The arch is among many in the Devils Garden area in the north of the park. Landscape Arch was named by Frank Beckwith who explored the area in the winter of 1933–1934 as the leader of an Arches National Monument scientific expedition. The arch can be accessed by a 0.8 mi (1.3 km) graded gravel trail.
The Natural Arch and Bridge Society (NABS) considers Landscape Arch the fifth longest natural arch in the world, after four arches in China. The span of Landscape Arch was measured at 290.1 feet (88.4 m), ±0.8 feet (0.24 m), in 2004. NABS measured the span of the slightly shorter Kolob Arch in Zion National Park at 287 feet (87 m) in 2006.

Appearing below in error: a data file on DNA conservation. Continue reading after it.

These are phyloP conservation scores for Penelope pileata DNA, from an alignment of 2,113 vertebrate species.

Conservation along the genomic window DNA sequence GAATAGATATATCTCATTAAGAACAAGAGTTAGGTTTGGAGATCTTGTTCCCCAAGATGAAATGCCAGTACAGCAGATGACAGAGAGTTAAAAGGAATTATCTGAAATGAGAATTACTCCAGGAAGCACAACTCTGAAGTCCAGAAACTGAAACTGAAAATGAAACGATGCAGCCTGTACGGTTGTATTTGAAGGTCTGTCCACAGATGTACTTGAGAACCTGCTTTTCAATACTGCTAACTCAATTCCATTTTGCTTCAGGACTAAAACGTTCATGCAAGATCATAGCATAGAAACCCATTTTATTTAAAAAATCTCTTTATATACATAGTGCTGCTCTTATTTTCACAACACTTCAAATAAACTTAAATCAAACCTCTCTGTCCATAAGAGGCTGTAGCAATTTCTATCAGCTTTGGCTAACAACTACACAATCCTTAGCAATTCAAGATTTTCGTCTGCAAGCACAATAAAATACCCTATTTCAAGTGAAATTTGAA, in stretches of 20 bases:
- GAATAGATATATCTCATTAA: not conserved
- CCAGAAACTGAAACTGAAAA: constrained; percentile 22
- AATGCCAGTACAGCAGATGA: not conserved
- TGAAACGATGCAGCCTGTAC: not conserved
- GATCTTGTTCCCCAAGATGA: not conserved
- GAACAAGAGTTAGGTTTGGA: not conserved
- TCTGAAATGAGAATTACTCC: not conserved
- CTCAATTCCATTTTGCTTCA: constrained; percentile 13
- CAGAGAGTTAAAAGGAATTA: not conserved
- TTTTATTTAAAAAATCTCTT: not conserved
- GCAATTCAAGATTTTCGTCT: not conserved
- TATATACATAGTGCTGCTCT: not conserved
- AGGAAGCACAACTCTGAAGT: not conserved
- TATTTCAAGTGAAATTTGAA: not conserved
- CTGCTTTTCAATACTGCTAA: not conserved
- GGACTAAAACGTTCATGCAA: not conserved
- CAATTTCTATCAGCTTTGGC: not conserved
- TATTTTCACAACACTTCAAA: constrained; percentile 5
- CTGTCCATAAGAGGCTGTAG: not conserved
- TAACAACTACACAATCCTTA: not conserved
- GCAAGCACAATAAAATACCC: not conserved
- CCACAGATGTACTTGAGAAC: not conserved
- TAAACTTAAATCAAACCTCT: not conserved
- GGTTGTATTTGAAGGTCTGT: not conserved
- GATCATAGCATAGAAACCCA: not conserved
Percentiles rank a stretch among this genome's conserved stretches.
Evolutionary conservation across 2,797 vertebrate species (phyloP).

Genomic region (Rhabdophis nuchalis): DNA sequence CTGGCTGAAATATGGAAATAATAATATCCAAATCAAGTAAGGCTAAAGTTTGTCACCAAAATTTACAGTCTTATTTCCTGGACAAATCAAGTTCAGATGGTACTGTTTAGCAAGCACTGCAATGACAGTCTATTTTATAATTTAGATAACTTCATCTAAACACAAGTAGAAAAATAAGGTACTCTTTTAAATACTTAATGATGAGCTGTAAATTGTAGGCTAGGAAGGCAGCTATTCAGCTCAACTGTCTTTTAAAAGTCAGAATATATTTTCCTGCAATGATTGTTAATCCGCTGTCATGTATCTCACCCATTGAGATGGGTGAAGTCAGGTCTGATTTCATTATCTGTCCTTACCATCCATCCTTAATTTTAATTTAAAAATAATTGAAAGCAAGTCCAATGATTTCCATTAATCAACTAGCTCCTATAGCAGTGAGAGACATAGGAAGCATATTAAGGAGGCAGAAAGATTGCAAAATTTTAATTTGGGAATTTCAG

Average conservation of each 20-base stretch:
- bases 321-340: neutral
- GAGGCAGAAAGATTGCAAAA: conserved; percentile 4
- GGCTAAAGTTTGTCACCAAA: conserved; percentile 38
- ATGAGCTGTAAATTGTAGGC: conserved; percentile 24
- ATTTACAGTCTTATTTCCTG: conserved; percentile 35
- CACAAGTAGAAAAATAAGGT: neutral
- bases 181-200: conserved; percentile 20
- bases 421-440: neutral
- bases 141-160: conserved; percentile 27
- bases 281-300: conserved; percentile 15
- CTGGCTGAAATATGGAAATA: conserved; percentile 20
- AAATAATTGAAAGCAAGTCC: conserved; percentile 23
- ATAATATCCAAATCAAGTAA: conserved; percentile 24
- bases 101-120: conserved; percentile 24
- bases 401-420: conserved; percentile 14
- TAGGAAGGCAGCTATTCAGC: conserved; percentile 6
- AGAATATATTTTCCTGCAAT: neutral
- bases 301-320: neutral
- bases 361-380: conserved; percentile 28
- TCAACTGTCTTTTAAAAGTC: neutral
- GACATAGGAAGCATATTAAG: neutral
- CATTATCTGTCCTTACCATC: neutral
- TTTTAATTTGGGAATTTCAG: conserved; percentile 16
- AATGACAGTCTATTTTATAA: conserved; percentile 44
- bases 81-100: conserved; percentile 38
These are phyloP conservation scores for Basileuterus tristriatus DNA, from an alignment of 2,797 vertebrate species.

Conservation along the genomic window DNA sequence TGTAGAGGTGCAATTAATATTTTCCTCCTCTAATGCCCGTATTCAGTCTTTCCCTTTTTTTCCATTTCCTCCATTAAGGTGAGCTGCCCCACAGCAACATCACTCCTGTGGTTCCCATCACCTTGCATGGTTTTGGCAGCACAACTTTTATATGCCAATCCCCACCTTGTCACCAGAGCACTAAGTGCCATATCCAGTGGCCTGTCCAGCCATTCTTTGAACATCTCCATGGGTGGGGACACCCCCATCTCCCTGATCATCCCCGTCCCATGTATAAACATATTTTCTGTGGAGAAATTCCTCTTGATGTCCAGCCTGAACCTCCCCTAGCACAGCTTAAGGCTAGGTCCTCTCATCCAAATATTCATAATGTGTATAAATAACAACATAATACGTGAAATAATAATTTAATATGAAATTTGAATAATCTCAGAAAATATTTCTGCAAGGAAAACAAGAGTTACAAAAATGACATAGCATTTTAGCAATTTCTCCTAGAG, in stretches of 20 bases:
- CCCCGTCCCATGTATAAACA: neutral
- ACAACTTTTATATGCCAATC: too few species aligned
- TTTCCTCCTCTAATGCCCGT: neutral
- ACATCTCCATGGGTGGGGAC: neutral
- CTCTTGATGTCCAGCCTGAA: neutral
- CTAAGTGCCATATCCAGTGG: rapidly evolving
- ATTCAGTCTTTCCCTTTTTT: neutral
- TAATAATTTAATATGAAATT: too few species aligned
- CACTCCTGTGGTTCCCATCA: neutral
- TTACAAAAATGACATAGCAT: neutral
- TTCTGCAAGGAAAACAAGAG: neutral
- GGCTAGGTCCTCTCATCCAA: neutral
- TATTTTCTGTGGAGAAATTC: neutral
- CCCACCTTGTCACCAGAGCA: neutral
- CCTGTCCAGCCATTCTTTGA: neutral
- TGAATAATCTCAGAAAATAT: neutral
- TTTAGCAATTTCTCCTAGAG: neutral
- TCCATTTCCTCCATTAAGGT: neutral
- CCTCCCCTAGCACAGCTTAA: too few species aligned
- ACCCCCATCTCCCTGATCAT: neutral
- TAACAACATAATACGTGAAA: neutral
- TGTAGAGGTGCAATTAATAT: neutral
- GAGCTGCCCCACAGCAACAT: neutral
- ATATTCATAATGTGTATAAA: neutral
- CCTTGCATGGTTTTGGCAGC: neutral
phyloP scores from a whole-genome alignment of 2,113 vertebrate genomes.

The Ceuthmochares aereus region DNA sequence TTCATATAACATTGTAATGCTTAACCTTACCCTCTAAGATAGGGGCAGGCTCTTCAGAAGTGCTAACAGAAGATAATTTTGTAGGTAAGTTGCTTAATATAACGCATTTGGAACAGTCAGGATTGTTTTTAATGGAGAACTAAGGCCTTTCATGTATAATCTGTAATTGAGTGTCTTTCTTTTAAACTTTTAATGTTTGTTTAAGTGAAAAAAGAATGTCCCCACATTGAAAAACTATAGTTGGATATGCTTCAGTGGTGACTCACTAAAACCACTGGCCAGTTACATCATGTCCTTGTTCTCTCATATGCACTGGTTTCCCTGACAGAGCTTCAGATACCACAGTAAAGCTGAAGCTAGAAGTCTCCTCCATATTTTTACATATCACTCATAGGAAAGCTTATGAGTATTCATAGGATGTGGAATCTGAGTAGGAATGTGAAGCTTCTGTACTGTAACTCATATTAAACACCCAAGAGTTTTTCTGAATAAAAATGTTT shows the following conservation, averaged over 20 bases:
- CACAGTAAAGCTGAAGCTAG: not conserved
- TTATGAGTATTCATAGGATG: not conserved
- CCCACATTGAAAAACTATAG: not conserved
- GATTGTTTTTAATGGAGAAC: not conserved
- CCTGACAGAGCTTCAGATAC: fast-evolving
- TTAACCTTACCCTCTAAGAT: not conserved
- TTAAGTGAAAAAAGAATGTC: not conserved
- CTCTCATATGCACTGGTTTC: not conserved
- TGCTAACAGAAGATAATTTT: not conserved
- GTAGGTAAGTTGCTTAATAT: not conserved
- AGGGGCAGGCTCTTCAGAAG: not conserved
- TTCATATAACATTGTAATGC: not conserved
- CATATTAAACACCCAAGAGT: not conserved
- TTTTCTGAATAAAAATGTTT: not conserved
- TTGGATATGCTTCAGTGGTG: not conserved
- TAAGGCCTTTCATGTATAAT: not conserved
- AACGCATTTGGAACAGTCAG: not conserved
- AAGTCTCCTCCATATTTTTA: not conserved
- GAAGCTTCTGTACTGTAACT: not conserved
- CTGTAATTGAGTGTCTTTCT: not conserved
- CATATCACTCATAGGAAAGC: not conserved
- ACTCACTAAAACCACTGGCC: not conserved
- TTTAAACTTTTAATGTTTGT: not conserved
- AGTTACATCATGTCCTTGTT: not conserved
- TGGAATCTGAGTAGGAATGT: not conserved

The most recent recorded rockfall events occurred in the 1990s when one large slab fell in 1991 and then two additional large rockfalls occurred in 1995. Since the rockfalls, the trail beneath the arch has been closed.
- U.S. Geological Survey Geographic Names Information System: Landscape Arch
- "Landscape Arch (NABS)". naturalarches.org. Natural Arch and Bridge Society. Retrieved 20 May 2009.
- "Devils Garden Trail Guide – A Changing Landscape: Naturally" (PDF). nps.gov. National Park Service. Retrieved 12 Mar 2017.
- "The Worlds Longest Natural Spans". www.naturalarches.org. Natural Arch and Bridge Society. Retrieved 3 May 2016.
- Wilbur, Jay H. "The Dimensions of Landscape Arch". naturalarches.org. Natural Arch and Bridge Society. Retrieved 12 Nov 2008.
- Wilbur, Jay H. "The Dimensions of Kolob Arch". naturalarches.org. Natural Arch and Bridge Society. Retrieved 12 Nov 2008.
- Gramling, Carolyn. "Fallen Arch". Geo Times. Retrieved 25 Dec 2008.
|Wikimedia Commons has media related to Landscape Arch.|